Angola–Vietnam relations

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Angolan - Vietnamese relations
Map indicating locations of Angola and Vietnam



Angola–Vietnam relations were established in August 1971, four years before Angola gained its independence, when future President of Angola Agostinho Neto visited Vietnam.[1] Angola and Vietnam have steadfast partners as both transitioned from Cold War-era foreign policies of international communism to pro-Western pragmatism following the fall of the Soviet Union.

Early ties[edit]

In February 1974, the National Liberation Front of South Vietnam (NLFSV) commended the 1961 attack on Cassanje, the first battle of Angola’s war of independence. In January 1975, Nguyễn Hữu Thọ, the leader of NLFSV, gave his "warmest greetings" to the leaders of the (People's Movement for the Liberation of Angola (MPLA), National Liberation Front of Angola (FNLA), National Union for the Total Independence of Angola (UNITA)) following the signing of the Alvor Accords. In late October, Nhân Dân, the Vietnamese Communist Party's official newspaper, effectively endorsed the MPLA, condemning the "imperialist forces and South African racists." Vietnamese Prime Minister Phạm Văn Đồng recognized the "People's Republic of Angola" on November 12, the day after President Neto declared independence.[2]

Vietnam War[edit]

The Vietnam War tempered foreign involvement in Angola’s civil war as neither the Soviet Union nor the United States wanted to be drawn into an internal conflict of highly debatable importance in terms of winning the Cold War. CBS Newscaster Walter Cronkite spread this message in his broadcasts to "try to play our small part in preventing that mistake this time."[3] The Politburo engaged in heated debate over the extent to which the Soviet Union would support a continued offensive by the MPLA in February 1976. Foreign Minister Andrei Gromyko and Premier Alexei Kosygin led a faction favoring less support for the MPLA and greater emphasis on preserving détente with the West. Leonid Brezhnev, the then head of the Soviet Union, won out against the dissident faction and the Soviet alliance with the MPLA continued even as Neto publicly reaffirmed its policy of non-alignment at the 15th anniversary of the First Revolt.[4]

China and Russia[edit]

Angola's continued support for the Vietnamese Communists in the face of foreign opposition hurt their relations with the People’s Republic of China and the Soviet Union. Agostinho Neto, the President of Angola from 1975 to 1979, condemned the Chinese invasion of Vietnam in February 1979.[5] Neto, distrustful of the Soviet leadership after an attempt on his life, stood with Cuban leader Fidel Castro in Havana when he called Angola, Cuba, and Vietnam the “main anti-imperialist core” in July 1976.[6]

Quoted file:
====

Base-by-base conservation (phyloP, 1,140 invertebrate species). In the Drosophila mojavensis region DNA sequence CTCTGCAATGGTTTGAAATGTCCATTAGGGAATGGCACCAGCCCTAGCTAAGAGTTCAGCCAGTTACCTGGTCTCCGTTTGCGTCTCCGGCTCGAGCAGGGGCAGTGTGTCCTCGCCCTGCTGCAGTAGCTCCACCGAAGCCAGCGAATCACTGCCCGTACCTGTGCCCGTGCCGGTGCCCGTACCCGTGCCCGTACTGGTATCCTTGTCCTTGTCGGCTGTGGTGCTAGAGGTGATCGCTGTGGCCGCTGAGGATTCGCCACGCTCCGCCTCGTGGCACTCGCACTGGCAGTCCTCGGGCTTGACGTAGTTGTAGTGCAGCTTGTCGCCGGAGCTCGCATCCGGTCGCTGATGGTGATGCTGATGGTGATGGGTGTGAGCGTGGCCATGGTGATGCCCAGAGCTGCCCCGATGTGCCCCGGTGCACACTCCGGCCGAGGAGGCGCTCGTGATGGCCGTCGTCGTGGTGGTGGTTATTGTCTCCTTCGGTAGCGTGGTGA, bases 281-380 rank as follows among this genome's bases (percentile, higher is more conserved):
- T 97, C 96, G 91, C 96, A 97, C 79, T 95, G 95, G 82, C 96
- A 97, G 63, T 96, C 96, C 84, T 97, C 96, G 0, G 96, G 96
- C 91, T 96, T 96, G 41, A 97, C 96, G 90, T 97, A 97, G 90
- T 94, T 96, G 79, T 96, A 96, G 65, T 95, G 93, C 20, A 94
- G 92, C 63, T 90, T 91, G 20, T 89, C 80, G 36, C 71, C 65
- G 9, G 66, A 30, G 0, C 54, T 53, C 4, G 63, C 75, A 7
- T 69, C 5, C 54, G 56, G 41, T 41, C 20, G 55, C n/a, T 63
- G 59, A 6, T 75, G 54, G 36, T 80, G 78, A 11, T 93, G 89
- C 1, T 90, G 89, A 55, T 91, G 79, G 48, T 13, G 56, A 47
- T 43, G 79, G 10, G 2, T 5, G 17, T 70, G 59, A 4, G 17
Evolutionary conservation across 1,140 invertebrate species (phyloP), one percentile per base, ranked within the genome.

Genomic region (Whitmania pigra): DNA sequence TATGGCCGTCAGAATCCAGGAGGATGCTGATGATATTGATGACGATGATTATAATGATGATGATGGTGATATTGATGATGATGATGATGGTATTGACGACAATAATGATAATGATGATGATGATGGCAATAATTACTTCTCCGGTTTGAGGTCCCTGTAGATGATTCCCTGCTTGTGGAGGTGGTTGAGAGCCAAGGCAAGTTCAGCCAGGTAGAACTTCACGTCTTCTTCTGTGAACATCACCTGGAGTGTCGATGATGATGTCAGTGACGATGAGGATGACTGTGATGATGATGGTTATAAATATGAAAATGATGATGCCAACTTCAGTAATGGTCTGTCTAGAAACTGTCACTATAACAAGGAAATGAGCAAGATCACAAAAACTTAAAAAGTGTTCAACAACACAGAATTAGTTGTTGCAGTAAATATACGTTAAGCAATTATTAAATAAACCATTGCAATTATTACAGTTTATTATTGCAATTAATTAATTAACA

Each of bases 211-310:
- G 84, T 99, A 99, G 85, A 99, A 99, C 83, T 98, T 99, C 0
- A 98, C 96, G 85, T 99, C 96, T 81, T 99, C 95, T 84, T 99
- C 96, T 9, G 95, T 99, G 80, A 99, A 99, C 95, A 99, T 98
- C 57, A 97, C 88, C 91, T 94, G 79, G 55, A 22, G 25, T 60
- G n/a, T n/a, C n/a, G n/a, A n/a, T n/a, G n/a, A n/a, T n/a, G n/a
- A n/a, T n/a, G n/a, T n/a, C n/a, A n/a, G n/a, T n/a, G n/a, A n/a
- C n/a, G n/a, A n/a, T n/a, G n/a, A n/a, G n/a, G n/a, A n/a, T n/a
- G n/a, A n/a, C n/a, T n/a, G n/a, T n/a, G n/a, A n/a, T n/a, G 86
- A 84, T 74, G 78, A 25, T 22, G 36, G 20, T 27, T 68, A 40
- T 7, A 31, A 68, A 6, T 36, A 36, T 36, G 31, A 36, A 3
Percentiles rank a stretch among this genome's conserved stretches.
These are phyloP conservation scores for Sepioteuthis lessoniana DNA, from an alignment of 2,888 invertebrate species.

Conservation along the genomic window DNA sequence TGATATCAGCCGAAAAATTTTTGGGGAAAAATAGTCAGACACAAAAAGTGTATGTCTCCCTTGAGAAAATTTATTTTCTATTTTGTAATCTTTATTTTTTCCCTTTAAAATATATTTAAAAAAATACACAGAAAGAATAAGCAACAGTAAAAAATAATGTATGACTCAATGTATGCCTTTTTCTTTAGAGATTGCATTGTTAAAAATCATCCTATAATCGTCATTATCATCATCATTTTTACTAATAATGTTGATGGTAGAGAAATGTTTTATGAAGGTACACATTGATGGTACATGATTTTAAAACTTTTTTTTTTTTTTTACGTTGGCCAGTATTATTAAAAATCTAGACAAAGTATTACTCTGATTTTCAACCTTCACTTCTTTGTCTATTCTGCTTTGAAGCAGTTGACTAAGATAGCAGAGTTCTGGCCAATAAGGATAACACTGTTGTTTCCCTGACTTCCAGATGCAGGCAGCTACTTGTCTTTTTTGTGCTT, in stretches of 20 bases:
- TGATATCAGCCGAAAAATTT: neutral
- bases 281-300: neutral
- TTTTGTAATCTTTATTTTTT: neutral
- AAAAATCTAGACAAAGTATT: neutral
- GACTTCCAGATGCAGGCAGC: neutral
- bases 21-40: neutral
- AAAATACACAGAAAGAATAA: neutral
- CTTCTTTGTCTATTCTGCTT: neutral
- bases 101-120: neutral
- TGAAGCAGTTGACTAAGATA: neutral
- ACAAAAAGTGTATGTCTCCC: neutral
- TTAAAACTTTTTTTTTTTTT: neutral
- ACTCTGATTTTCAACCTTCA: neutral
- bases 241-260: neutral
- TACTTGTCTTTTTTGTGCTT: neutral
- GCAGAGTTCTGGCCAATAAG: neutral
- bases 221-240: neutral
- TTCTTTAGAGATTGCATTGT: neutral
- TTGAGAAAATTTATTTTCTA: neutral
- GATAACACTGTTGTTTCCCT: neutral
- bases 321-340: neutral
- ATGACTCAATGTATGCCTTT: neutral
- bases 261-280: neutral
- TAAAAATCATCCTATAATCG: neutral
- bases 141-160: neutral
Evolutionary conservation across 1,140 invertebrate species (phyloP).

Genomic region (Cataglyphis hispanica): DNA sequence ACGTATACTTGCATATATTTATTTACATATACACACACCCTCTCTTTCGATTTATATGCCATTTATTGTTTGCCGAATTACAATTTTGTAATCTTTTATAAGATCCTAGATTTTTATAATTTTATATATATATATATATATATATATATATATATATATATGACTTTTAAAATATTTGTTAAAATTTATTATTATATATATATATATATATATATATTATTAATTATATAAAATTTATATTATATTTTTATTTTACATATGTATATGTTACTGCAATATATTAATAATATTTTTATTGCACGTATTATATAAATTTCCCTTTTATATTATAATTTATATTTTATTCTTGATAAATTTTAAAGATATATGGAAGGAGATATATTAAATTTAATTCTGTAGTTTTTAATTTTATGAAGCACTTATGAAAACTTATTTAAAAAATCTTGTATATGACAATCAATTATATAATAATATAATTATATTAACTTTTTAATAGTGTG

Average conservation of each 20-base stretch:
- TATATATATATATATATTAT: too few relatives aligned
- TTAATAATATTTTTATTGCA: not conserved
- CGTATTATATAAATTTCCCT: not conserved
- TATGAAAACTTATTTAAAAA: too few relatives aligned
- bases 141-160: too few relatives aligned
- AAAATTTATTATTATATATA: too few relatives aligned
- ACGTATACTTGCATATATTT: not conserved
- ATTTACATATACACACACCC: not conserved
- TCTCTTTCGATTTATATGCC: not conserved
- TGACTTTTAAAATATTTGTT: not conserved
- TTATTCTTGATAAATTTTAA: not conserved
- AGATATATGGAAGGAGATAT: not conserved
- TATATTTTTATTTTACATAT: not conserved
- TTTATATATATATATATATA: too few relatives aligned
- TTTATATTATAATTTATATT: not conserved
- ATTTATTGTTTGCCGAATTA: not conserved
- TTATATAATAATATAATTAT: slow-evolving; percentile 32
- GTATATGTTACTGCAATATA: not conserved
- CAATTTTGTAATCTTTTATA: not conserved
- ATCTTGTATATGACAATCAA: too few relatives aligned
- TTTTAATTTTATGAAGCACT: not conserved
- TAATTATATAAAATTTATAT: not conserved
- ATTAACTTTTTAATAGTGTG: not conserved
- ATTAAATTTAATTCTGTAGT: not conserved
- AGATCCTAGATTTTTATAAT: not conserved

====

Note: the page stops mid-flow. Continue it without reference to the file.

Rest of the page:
Visits and treaties[edit]

Angolan President José Eduardo dos Santos visited Vietnam in April 1987, Secretary of State Paulo Jorge visited in 1979, Foreign Minister João Bernardo de Miranda visited in May 2004, and Chairman of the National Assembly Roberto de Almeida visited Vietnam in October 2004. Vietnamese Vice President of the State Council Nguyễn Hữu Thọ visited Angola in October 1978, Vice President of the Ministerial Council General Võ Nguyên Giáp in December 1980, Foreign Minister Nguyễn Mạnh Cầm in March 1995, and State President Trần Đức Lương visited in October 2002. The MPLA and Vietnamese Communist Party signed an agreement on cooperation in May 1983, a trade agreement in May 1978 and various economic agreements in 1979, 1984, 1995, 1996, 2002, and 2004.[1]

See also[edit]


  1. ^ a b "Vietnam – Angola Relations". Embassy of the Socialist Republic of Vietnam in Angola. 2007. Retrieved 2008-01-04.
  2. ^ Morris, Stephen J. (1999). Why Vietnam Invaded Cambodia: Political Culture and the Causes of War. p. 150.
  3. ^ Unknown (1975-12-29). "The Battle Over Angola". TIME Magazine. Archived from the original on 30 September 2007. Retrieved 2007-09-12.
  4. ^ Unknown (1976-02-16). "Angola's Three Troubled Neighbors". TIME Magazine. Retrieved 2007-09-12.
  5. ^ Winrow, Gareth M. (1990). The Foreign Policy of the GDR in Africa. p. 115.
  6. ^ Westad, Odd Arne (2005). The Global Cold War: Third World Interventions and the Making of Our Times. p. 241.

External links[edit]